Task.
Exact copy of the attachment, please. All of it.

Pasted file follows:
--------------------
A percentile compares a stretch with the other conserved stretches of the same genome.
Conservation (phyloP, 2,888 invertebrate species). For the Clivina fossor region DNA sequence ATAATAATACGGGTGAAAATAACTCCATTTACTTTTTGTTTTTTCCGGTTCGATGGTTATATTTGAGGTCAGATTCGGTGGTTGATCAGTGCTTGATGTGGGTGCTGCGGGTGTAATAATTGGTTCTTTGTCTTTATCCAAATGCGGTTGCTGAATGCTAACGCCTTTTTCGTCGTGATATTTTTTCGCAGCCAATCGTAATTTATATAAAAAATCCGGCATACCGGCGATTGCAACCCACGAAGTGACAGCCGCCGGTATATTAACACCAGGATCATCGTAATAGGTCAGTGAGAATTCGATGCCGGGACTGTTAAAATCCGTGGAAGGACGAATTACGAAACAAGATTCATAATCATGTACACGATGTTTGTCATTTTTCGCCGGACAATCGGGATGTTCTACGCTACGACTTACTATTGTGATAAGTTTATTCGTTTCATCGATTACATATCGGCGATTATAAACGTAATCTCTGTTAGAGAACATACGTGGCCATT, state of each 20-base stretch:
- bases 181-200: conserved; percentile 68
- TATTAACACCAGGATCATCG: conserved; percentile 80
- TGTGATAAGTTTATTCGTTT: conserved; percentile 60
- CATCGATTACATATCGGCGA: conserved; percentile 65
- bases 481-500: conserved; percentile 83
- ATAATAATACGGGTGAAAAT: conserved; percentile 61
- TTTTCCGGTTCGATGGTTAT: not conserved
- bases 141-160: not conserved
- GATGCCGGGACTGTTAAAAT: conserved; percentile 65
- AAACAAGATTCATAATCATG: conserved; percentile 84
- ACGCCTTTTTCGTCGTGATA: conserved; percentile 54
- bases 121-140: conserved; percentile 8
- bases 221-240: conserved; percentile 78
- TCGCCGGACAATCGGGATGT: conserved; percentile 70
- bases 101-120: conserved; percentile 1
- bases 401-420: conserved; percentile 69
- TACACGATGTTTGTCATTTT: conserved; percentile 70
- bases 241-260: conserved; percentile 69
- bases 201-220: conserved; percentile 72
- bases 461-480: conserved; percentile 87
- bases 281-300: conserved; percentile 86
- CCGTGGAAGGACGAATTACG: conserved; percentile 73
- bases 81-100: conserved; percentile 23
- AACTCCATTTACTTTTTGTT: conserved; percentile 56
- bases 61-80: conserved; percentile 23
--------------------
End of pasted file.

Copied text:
A percentile compares a stretch with the other conserved stretches of the same genome.
Conservation (phyloP, 2,888 invertebrate species). For the Clivina fossor region DNA sequence ATAATAATACGGGTGAAAATAACTCCATTTACTTTTTGTTTTTTCCGGTTCGATGGTTATATTTGAGGTCAGATTCGGTGGTTGATCAGTGCTTGATGTGGGTGCTGCGGGTGTAATAATTGGTTCTTTGTCTTTATCCAAATGCGGTTGCTGAATGCTAACGCCTTTTTCGTCGTGATATTTTTTCGCAGCCAATCGTAATTTATATAAAAAATCCGGCATACCGGCGATTGCAACCCACGAAGTGACAGCCGCCGGTATATTAACACCAGGATCATCGTAATAGGTCAGTGAGAATTCGATGCCGGGACTGTTAAAATCCGTGGAAGGACGAATTACGAAACAAGATTCATAATCATGTACACGATGTTTGTCATTTTTCGCCGGACAATCGGGATGTTCTACGCTACGACTTACTATTGTGATAAGTTTATTCGTTTCATCGATTACATATCGGCGATTATAAACGTAATCTCTGTTAGAGAACATACGTGGCCATT, state of each 20-base stretch:
- bases 181-200: conserved; percentile 68
- TATTAACACCAGGATCATCG: conserved; percentile 80
- TGTGATAAGTTTATTCGTTT: conserved; percentile 60
- CATCGATTACATATCGGCGA: conserved; percentile 65
- bases 481-500: conserved; percentile 83
- ATAATAATACGGGTGAAAAT: conserved; percentile 61
- TTTTCCGGTTCGATGGTTAT: not conserved
- bases 141-160: not conserved
- GATGCCGGGACTGTTAAAAT: conserved; percentile 65
- AAACAAGATTCATAATCATG: conserved; percentile 84
- ACGCCTTTTTCGTCGTGATA: conserved; percentile 54
- bases 121-140: conserved; percentile 8
- bases 221-240: conserved; percentile 78
- TCGCCGGACAATCGGGATGT: conserved; percentile 70
- bases 101-120: conserved; percentile 1
- bases 401-420: conserved; percentile 69
- TACACGATGTTTGTCATTTT: conserved; percentile 70
- bases 241-260: conserved; percentile 69
- bases 201-220: conserved; percentile 72
- bases 461-480: conserved; percentile 87
- bases 281-300: conserved; percentile 86
- CCGTGGAAGGACGAATTACG: conserved; percentile 73
- bases 81-100: conserved; percentile 23
- AACTCCATTTACTTTTTGTT: conserved; percentile 56
- bases 61-80: conserved; percentile 23